Imagine this risk tolerance discussion:

"Before we begin to put together an investment plan that is suited to your needs, I need to have you answer a couple of questions:
1. How much money can you handle losing before you start throwing up and selling your children's electronics on eBay?
A. 0%-10%
B. 11%-30%
C. 31%-50%
2. Which statement best describes you?
A. I watch CNBC 12 hours a day.
B. I have my advisor's number on speed dial but only call on 100-point dips or greater.
C. When the market is down, I take out home equity loans and invest more.

I have made no secret over the years of my lack of regard for the client assessment instrument known as the "risk tolerance questionnaire." I find the methodology laughable--but, alas, my barbs and criticisms seem only to fall to the floor with a thud. I continue to see the same lame assessments being administered as indicators of what a client can handle in turbulent times.

If the recent subprime and CDO crises teach us anything, it's that, by and large, this industry has been unsuccessful in accurately assessing an individual's degree of risk tolerance. In fact, if advisors were given a quiz on their own clients' real risk tolerance, they'd likely flunk it. For example, have you by any chance observed in this decade of dizzying down markets that a high percentage of the clients who indicated that they had moderate-to-high thresholds for risk sounded awfully conservative in their yearly review meetings?

Have you ever suspected that it might be silly and maybe even naïve for us to expect another human being to accurately predict how he or she will react when faced with a crisis? For example, if an advisor were to ask his client, "You just found out that your wife has run off with your best friend, what would you do?"
1. Vow to never again trust ANYONE
2. Suddenly realize how much you miss him
3. Fill out the profile at   

We're asking clients to look at a traumatic event they may have not yet experienced and to predict their emotional response. Well, if we're convinced that this is a sound methodology, I think it is time to take the process to the next level. Wise teachers have warned me that it is far too easy to curse the darkness--it is better to be a light in that darkness. So, into the dark room of risk assessment I bring my tricky, inextinguishable birthday candle.

Here is a more penetrating risk tolerance profile that I call the TMA ("Take My Assets"-which are also my initials) Risk Tolerance Questionnaire. I'm hoping you can implement this tool in your practice ASAP (before the next big dip causes your phone to ring off the hook).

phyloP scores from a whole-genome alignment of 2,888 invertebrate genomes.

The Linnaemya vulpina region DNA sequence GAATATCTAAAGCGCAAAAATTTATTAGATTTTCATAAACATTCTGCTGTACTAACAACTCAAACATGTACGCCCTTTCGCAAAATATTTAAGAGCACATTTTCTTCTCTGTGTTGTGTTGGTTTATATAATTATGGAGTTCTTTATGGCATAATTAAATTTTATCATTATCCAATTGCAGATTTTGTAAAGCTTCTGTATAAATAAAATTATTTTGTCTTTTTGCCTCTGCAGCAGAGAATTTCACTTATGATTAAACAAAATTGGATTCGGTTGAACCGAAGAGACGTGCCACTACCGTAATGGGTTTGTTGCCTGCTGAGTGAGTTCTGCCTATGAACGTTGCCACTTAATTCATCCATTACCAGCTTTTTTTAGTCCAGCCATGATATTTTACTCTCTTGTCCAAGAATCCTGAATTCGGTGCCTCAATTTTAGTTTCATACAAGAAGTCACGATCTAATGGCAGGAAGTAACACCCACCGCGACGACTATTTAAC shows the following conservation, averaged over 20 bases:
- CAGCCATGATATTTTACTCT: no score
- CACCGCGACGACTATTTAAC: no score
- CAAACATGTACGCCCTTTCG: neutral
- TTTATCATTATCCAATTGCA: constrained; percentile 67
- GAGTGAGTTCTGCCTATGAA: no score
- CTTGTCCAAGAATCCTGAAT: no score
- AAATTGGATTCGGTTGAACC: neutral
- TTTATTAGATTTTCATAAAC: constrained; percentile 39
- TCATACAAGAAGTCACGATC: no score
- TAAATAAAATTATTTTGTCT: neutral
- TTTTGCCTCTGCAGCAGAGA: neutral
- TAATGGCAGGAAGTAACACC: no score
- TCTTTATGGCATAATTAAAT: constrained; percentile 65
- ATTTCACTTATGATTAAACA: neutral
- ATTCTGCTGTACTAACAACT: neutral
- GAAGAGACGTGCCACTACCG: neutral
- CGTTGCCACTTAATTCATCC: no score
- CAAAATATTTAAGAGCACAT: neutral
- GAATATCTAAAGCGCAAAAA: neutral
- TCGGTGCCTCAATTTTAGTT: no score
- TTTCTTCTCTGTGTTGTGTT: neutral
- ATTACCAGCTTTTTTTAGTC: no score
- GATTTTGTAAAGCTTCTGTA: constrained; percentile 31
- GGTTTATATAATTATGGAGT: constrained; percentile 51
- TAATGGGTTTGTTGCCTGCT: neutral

The TMA Risk Tolerance Questionnaire
1. You are on a cruise and you suddenly enter choppy seas with 12-foot waves. What would you do?
A. Try to lie down and wait it out.
B. Order three martinis and four nausea pills.
C. Tell the captain, "Strap me to the mast. I'm going through it!"
2. You are walking at night in a big city when a mugger jumps out of an alley and demands your wallet and watch. What would you do?
A. Hand over your wallet and beg, "Please, don't hurt me."
B. Run as fast as you can into the street, screaming for help.
C. Pull out a Bruce Lee move and beat the snot out of him.
3. You are working in your ship shop and you accidentally slice deep into your finger exposing the bone. What would you do?
A. Call 911.
B. Wrap it tightly and drive to the emergency room.
C. Use your "Rambo-style" auto-surgical procedure and sew it up.
4. You open your mail to discover your spouse has maxed out five different credit cards. What would you do?
A. Call a credit counselor and a lawyer.
B. Have a tête-à-tête with your spouse about it and put together a budget for paying the debts off.
C. Take your spouse out to dinner (on your AMEX card) and congratulate him or her for realizing how short life is.
4. When playing Texas Hold 'Em, you tend to:
A. Play tightly, and play only the best hands.
B. Check and call a lot.
C. Raise and bluff.

Operation Toleration  

Clearly what we are attempting to discover in risk tolerance is what a client will "tolerate." Well, it quite depends on the topic at hand. In the case of alcohol, an individual's tolerance grows, and so he or she drinks more. In the case of whining children, however, my personal threshold for tolerance has shrunk considerably over the years, and so my last child gets much less audience for outbursts than my firstborn.

In discussing how much tolerance a client has for risk, we need to decide first if risk is a stimulant or an annoyance-or both. It sort of depends on the personality we're dealing with, doesn't it? And equally important is an individual's personal history with risk.

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